Find out more about our Academic Medical Centre and efforts in Academic Medicine
Find out more about what JOAM do to support AM initiatives
Academic Medicine Executive Committee (AM EXCO)
Our appointed ACP leaders within the respective 15 ACPs
Guidelines, forms, and templates for Academic Medicine.
Patients will usually stay in the hospital for 1-2 weeks after their surgery.
After your surgery is done you will usually be sent to a recovery area in the operating theatre. When your condition is stable and you are fully awake you will be usually sent to High Dependency ward for close monitoring overnight.
It may be difficult for you to eat and drink after the surgery. Your surgeon may decide to place a nasogastric tube to facilitate feeding. The speech therapist will assess when it is safe to let you feed orally.
Some post-operative pain is expected. Your doctors will prescribe a combination of pain medications to help with that. If you still experience significant pain let the nursing staff know and they will contact your doctors to adjust your medication if necessary.
The physiotherapist will guide you to do deep breathing exercises and leg exercises. They will also assist in mobilising you when it is safe to do so.
It is alright to shower with soap and water but avoid scrubbing or excessive pressure over your surgical wound on your face and neck. After showering, pat the wound dry gently with a towel but do not rub the wound forcefully.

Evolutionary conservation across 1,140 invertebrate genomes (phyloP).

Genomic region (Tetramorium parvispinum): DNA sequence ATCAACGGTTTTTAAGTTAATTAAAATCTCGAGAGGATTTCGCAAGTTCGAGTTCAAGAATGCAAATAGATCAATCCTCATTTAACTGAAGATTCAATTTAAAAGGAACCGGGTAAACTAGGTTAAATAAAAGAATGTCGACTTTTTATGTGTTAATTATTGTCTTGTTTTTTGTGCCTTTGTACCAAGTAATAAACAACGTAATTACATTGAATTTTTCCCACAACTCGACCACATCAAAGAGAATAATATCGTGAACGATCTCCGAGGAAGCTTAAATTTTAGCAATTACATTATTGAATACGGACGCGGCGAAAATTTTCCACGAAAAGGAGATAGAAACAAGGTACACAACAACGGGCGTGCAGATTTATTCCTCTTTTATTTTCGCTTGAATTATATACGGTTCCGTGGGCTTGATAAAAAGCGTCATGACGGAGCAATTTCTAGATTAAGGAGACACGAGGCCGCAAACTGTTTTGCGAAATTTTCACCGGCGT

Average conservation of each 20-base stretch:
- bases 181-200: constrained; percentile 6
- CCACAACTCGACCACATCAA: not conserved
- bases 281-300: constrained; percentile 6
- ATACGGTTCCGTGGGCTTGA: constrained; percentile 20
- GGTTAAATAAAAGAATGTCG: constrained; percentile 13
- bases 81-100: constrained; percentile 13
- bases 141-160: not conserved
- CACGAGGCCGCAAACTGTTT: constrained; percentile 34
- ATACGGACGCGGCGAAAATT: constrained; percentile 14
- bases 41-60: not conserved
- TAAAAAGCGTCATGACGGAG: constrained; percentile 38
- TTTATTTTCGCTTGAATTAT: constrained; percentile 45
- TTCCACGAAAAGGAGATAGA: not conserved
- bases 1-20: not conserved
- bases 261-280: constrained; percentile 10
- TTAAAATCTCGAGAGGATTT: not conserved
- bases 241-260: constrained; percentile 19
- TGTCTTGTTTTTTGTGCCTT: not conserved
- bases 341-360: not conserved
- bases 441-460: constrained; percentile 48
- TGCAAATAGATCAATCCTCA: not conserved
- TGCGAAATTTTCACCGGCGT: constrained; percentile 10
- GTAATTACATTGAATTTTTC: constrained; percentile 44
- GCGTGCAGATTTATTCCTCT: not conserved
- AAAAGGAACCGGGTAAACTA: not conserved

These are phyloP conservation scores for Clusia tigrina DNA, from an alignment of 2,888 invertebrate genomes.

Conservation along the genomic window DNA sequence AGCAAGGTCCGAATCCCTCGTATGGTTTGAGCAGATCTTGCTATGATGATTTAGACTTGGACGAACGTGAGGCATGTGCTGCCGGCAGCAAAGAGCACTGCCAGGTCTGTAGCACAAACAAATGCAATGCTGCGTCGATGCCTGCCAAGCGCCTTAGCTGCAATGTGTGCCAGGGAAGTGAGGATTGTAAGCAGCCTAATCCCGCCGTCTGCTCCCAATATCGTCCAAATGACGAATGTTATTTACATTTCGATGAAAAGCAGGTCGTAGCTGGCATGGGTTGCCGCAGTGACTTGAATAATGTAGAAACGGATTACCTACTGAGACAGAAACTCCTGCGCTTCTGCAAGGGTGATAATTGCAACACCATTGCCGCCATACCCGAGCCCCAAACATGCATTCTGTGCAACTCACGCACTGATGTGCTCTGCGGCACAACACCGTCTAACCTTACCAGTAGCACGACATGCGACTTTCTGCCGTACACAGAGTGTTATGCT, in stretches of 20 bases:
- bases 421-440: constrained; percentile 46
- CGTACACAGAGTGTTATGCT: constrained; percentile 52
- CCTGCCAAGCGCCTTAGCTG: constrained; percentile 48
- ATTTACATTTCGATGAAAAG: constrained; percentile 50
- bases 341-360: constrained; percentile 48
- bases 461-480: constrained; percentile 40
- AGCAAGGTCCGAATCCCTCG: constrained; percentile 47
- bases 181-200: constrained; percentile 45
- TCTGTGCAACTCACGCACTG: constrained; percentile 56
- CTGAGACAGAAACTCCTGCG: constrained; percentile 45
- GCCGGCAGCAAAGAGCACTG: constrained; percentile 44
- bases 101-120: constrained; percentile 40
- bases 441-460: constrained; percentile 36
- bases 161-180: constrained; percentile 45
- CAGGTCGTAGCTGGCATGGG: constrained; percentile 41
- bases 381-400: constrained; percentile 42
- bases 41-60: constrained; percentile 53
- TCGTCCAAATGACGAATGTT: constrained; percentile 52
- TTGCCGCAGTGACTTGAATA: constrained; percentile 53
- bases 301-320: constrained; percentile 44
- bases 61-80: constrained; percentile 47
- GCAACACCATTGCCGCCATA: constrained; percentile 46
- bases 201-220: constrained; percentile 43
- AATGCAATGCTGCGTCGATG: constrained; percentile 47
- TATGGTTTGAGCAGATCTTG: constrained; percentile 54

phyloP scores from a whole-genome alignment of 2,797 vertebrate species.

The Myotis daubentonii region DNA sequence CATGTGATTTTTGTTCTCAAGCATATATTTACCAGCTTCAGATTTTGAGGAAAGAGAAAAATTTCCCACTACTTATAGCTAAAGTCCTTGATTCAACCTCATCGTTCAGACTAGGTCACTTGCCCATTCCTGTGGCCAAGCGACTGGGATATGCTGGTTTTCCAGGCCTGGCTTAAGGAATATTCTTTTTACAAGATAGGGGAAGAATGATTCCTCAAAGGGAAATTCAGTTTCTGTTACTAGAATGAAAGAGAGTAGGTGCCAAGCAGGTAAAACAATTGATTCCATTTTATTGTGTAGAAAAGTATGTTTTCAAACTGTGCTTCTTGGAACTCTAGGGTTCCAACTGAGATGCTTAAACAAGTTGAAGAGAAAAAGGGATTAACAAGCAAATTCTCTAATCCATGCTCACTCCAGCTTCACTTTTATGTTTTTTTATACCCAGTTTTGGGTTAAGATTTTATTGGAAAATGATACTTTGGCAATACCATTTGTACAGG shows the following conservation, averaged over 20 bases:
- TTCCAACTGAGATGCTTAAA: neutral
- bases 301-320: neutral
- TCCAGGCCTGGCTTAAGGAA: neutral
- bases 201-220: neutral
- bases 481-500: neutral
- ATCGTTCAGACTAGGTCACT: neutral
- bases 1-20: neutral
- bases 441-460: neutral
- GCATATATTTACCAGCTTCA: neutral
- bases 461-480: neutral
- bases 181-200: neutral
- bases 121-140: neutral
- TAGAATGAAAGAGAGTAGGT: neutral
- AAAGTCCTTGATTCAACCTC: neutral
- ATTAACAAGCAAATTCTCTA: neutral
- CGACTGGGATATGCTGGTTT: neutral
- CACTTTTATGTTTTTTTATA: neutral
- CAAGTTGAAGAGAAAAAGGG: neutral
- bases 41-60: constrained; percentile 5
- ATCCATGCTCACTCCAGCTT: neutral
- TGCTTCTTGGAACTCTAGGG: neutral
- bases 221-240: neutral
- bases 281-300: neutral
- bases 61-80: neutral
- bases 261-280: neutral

The dietitian will advise on feeding regime and if any special supplements are needed.
Avoid strenuous exercise or carrying heavy loads for the two weeks after surgery.
Standing and walking is alright.
Check with your doctor when it is okay to restart strenuous exercise.
Your doctor will usually prescribe you some medication to help with any pain you might have after the surgery. Take your medication as advised by your doctor. If you continue to have significant pain despite taking the medication, let your doctor or nurse know.
Seek medical attention if you have any of the following:
Fever (Temperature > 38 °C)
Increase redness and pain over your neck wound
Yellowish, foul-smelling discharge from the wound.
The surgical wound starts to open up.
Sudden swelling in the neck
Bleeding from the nose or oral cavity.
Your doctor may decide put a surgical drain in your neck at the time of surgery. This is a tube placed to remove excess fluid to prevent it from collecting in your neck. The nurses will teach you how to care for the drain and how to measure the output of the drain.
Your doctor will remove the drain once the amount coming out every day is minimal.